Now that my little munchkin is officially a toddler, I decided to try and fix my terrible time management skills and find a schedule that might work for the two of us and keep me sane in the process.
(HAHAHAHA!!! A schedule? For my clingy, teething little monkey? What a joke… I’m lucky if I can get a shower in without her screaming her little head off.)
The crazy thing that happened when I checked Google for ideas was that when I typed in”toddler” it was immediately followed by the word “worksheets” in my recommended searches.
Yes, you read that correctly….
When was the last time you saw a toddler (ages 12 months to just under 3 years) be able to hold a pencil/crayon correctly, let alone write/circle/color in the lines on a WORKSHEET?!?!
Kids this age learn best through sensory experiences (things they experience with their senses). It is super important to their development to expose them to these types of activities. Not only will it accustom them to new sights, sounds, tastes, smells, and textures, but their aversion to these types of these experiences can be a symptom of Sensory Processing Disorder, Autism, or other learning/developmental issues. These aversions sometimes manifest as behavioral outbursts, such as having a meltdown when it comes to loud noises, strong smells, bright light, or touching different things/textures. It’s important to note that all children are different and some may outgrow these aversions, but if it happens every time and they are older than two years old, it may be worth bringing it up to the pediatrician at their next visit.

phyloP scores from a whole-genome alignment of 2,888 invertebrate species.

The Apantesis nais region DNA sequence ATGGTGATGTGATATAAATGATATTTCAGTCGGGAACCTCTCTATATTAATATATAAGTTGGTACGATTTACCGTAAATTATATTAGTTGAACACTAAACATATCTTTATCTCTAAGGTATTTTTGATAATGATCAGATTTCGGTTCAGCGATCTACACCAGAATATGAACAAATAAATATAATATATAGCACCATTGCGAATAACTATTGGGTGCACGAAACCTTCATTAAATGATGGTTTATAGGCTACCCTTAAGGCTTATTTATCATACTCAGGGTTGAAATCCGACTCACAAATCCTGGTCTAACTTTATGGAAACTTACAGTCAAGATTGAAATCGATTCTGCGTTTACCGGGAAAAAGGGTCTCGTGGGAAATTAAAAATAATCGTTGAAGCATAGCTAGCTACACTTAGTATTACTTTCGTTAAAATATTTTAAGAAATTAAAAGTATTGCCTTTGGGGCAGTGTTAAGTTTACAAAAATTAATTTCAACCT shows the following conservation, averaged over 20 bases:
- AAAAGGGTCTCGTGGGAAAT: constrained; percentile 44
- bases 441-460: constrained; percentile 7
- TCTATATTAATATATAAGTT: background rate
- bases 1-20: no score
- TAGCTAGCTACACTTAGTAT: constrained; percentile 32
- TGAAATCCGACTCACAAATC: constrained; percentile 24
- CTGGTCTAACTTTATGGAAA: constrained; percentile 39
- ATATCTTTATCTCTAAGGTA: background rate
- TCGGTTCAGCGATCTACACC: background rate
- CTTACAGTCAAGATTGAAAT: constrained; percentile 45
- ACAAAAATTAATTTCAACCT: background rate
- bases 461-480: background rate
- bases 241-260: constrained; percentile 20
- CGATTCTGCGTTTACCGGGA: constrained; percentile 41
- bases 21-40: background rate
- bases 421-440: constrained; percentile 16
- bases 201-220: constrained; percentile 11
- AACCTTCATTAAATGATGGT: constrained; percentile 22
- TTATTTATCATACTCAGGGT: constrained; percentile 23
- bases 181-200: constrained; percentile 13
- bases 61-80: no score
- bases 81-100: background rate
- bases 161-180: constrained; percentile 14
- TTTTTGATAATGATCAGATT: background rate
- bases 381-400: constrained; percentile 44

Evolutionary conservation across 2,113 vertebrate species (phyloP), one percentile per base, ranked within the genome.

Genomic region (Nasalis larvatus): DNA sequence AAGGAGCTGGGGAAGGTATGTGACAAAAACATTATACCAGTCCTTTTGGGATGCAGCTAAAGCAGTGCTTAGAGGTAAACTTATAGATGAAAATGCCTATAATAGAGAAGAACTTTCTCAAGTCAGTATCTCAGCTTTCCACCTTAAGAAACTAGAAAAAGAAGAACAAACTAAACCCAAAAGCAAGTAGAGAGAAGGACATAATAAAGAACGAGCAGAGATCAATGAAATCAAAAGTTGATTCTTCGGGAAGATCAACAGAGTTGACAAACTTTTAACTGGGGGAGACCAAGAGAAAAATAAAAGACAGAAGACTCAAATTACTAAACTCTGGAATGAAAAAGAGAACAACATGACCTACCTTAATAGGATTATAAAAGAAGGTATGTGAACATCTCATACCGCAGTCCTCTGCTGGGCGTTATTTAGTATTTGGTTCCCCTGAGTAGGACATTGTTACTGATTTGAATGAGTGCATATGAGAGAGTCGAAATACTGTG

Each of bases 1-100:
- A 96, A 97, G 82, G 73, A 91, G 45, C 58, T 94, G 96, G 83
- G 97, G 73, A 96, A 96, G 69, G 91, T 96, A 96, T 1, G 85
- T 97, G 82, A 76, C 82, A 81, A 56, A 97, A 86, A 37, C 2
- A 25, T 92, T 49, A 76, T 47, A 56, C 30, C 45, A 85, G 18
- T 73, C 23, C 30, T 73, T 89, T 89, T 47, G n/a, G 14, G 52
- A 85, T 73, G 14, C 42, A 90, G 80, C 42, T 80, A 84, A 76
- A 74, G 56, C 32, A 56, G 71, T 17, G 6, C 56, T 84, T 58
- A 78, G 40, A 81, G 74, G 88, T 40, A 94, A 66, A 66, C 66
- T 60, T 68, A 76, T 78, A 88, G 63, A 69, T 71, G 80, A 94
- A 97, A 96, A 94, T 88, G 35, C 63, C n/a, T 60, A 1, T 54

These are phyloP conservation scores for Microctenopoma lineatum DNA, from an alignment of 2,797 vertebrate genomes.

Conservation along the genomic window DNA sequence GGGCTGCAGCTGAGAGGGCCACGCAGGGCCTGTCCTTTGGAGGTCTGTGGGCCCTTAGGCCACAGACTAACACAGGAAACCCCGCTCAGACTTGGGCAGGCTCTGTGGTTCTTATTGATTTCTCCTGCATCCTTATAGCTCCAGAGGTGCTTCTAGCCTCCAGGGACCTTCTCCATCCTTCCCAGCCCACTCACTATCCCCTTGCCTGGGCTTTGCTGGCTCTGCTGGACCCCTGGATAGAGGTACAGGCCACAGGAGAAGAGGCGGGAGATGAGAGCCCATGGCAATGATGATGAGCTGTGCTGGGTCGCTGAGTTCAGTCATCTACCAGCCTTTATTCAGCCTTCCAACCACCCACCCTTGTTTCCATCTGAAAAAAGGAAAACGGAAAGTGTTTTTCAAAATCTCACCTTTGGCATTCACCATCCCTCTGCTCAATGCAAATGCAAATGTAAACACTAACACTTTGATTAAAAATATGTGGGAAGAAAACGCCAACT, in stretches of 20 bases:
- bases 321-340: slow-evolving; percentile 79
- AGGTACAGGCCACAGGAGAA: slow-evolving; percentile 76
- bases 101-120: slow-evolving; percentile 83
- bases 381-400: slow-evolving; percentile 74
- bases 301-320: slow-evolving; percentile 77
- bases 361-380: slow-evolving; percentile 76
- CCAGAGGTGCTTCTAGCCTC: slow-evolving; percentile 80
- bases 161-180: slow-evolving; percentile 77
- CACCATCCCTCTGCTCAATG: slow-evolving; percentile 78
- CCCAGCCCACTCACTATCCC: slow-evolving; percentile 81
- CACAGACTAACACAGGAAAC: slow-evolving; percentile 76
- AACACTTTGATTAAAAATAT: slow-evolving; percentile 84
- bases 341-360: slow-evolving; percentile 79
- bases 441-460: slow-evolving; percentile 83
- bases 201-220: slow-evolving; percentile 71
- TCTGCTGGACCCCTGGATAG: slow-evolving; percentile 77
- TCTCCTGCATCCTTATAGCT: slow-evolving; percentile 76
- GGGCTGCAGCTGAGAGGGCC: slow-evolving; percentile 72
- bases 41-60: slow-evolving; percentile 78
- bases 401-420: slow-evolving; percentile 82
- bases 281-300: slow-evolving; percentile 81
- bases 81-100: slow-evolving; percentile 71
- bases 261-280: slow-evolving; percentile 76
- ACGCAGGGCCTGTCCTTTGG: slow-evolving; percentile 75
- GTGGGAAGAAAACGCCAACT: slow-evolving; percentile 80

MAKING A MASTERPIECE (under mama’s supervision, of course)
Music Time… (xylophones and shakers and drumsticks… OH MY!)
When it come to planning sensory activities, make sure you’re taking into account your child’s abilities and current developmental stage. As I mentioned at the beginning of the post,my little one is teething, so naturally EVERYTHING ends up in her mouth. So when I take out the percussion set she got for Christmas, but I can’t let her play with the drumsticks it came with without me because she’ll walk around chewing them and heaven forbid she fall with them in her mouth. And no playdough unless I make the edible kind. There are tons of recipes for it online. And NO, cookie dough doesn’t count. They aren’t kidding when they tell you eating it can make you sick. Funny story: I let her play with leftover cookie dough at Christmas time and of course the second I turned around she ate it. Needless to say, we went through a TON of diapers that day…
Leave me a comment if you do/have done any fun sensory activities with your kids/students and what they were. I’m always looking for fun ideas that are appropriate for young toddlers!